Learning how to play and have fun is something that most puppies begin to pick up before they are even weaned from their dam, and usually, puppy owners need to spend a significant amount of time and energy keeping their pups from getting up to no good rather than encouraging them to take an interest in things! Socialisation and playing are important parts of canine development, and are skills that all dogs should actively enjoy and be willing to take part in.
However, for dogs that are very docile, shy or nervous, they may be reluctant or unwilling to play, or too fearful to be willing to have a go, or not even understand what playing is or why it is an enjoyable thing. If this is the case with your dog or puppy, the chances are that they are missing out on a whole host of important life lessons, as well as opportunities to have a good time and really let their hair down and have fun.
In this instance, it is important that you as the owner or handler of the dog work with your dog or pup to teach them about play, teach them how to go about it, and make it a positive and enjoyable experience for your dog. In this article, we will look at some of the different ways in which you can go about this.
If your dog trusts you, looks to you for guidance and is willing to step outside of their comfort zone to please you, you have a head start in being able to coax the reluctant dog into play.
This means that the first stage of encouraging your shy or nervy dog into a game is by building their trust in you, and reinforcing their sense of stability and confidence. Food is one of the best ways to do this, as even the most shy or nervous of dogs will usually show an interest in tasty treats and food, and you can use this to your advantage.
Start off with a food treat that is reasonably fragrant and that you know your dog enjoys, and hide the treat in your hand. Sit on the floor so that you are both accessible to your dog and not looming over them, and ignore the dog until they manage to pluck up the courage to come up to you and explore where the source of the delicious smelling treat is coming from.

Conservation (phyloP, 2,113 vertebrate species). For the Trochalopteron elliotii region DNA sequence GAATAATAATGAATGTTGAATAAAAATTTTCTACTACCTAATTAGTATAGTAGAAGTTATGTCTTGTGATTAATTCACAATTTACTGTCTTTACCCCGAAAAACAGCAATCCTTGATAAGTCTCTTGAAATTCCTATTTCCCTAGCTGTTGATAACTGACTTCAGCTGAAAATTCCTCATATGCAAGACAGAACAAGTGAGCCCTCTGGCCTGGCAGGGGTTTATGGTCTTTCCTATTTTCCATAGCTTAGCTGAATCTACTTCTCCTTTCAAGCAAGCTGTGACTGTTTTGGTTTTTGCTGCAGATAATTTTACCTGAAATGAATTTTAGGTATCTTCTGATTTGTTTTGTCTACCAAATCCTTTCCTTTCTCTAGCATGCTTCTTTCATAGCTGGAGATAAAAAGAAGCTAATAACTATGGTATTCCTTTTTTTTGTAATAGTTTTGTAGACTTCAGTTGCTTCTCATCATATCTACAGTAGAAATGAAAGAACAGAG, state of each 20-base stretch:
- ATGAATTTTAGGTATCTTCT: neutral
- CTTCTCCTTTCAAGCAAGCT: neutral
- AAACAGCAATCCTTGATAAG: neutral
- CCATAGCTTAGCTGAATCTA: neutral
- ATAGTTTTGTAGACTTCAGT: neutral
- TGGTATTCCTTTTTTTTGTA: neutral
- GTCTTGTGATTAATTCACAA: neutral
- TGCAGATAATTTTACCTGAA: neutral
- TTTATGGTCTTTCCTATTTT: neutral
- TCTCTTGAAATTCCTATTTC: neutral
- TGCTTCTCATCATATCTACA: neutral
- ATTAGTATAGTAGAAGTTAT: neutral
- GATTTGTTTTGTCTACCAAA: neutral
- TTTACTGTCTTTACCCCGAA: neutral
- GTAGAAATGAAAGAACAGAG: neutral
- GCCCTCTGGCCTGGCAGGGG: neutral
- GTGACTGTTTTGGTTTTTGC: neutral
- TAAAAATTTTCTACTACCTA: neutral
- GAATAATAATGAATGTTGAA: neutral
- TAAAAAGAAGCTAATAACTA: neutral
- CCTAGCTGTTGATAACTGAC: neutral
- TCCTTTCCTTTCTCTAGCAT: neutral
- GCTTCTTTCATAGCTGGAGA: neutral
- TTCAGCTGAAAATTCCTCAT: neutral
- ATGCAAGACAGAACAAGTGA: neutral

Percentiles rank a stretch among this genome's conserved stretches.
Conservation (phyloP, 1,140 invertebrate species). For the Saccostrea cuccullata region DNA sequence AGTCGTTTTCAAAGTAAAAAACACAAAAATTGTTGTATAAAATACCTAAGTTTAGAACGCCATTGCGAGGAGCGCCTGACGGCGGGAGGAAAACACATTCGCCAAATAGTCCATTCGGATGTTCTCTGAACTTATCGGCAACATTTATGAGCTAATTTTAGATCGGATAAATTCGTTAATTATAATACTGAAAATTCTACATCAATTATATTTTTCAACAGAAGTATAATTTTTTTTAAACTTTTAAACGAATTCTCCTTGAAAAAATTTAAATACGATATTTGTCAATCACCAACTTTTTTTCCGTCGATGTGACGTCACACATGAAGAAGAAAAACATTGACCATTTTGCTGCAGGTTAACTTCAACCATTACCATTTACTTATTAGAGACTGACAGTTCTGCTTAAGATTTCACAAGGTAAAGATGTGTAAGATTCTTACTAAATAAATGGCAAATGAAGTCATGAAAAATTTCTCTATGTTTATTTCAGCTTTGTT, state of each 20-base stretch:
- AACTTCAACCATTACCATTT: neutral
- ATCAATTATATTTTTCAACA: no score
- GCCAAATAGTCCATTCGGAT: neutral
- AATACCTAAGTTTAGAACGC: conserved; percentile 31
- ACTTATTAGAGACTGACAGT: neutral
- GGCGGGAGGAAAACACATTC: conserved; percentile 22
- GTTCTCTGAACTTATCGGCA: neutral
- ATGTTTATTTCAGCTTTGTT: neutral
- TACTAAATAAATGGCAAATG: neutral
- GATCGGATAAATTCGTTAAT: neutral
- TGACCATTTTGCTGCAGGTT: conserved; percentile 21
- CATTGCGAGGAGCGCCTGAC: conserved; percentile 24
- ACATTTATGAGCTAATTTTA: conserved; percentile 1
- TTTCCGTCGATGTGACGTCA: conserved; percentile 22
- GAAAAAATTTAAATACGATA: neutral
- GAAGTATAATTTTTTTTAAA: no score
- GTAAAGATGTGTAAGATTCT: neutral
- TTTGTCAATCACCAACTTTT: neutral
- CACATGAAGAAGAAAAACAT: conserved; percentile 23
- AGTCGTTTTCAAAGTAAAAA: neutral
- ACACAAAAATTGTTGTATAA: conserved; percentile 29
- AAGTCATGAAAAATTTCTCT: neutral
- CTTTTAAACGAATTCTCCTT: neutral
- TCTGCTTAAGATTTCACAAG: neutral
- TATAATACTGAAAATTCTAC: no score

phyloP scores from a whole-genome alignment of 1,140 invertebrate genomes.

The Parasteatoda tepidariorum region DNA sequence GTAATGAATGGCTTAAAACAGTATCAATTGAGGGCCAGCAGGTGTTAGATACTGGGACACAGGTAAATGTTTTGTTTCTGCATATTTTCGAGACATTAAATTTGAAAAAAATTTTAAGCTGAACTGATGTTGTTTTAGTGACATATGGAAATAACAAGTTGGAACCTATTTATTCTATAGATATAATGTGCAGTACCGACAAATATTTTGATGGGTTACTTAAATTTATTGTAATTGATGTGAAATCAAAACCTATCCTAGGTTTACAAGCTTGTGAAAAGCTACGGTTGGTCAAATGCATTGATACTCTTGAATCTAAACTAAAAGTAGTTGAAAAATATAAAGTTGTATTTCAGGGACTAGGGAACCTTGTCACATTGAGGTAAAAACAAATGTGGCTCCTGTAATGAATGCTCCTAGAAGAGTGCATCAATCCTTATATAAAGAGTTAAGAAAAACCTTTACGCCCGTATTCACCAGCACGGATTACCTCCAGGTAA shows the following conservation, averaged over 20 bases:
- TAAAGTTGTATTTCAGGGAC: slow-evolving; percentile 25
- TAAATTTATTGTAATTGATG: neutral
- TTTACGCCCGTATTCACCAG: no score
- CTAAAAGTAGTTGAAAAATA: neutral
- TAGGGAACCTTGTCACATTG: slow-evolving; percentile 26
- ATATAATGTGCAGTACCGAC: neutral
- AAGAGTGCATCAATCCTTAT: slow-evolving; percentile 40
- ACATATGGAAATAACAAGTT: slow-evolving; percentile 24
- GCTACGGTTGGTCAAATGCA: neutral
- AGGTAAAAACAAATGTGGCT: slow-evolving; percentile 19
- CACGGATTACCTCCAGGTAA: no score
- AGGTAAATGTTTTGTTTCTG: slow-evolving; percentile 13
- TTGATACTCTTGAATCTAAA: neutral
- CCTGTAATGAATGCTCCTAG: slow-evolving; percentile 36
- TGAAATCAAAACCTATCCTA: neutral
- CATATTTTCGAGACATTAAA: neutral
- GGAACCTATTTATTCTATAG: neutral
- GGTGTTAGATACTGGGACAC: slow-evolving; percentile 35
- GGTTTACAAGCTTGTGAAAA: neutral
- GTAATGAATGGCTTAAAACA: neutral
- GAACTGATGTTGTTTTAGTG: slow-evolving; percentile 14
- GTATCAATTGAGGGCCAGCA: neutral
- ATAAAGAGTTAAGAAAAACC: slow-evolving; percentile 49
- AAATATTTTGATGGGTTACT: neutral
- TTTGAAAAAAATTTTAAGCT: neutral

When your dog does come up to you and either sniffs your hand for the treat or makes eye contact with you in request for the treat, let your dog have the treat and speak to them warmly with praise. This will, over time, build your dog’s confidence and trust in you, and you will be able to progress to patting your dog when they approach, and working on their boldness to approach you.
Once your dog has mastered the art of the active approach and the reward that comes with this, you can move on to other things.
Begin by repeating the tempting treat process, but while you are standing up. When your dog is ok with this, move on to walking slowly around within sight of your dog, with the treat hidden in your hand or pocket. Make your walking pace smooth and gentle enough that your dog does not find it alarming, but quick enough that your movement draws their interest and makes them want to get up and follow you. This will mean that your dog has to make the active decision to get up and follow you, drawing the dog into your game in a no-pressure situation that the dog can take or leave, at their own pace.
When your dog has followed you for a few steps, hand over the treat, again with a praising voice and lots of reassurance. Repeat this process several times over several days to a couple of weeks. Once your dog has got used to this and is confident in the process, accompany the treat with a toy.
Repeat the process as before, handing over both the treat and the toy to the dog, and over time, remove the treat from the equation entirely, handing over only a toy with no treats involved.
Once your dog comes to desire the toy for its own merits along with the praise that accompanies it, begin to keep hold of the toy for a few seconds before you release it to your dog. When your dog actively seeks out the toy, and attempts to take it in their mouths while it is in your hand, begin to gently tug on the toy, encouraging your dog to tug back, while keeping things gentle, low key and reassuring.
Ultimately, you should be able to maintain a low-level tug of war game with your dog, as their confidence builds. From this foundation, you can move on to other games and interactive play with your dog using a toy or a ball, providing that you take the whole process slowly and work at your dog’s own pace.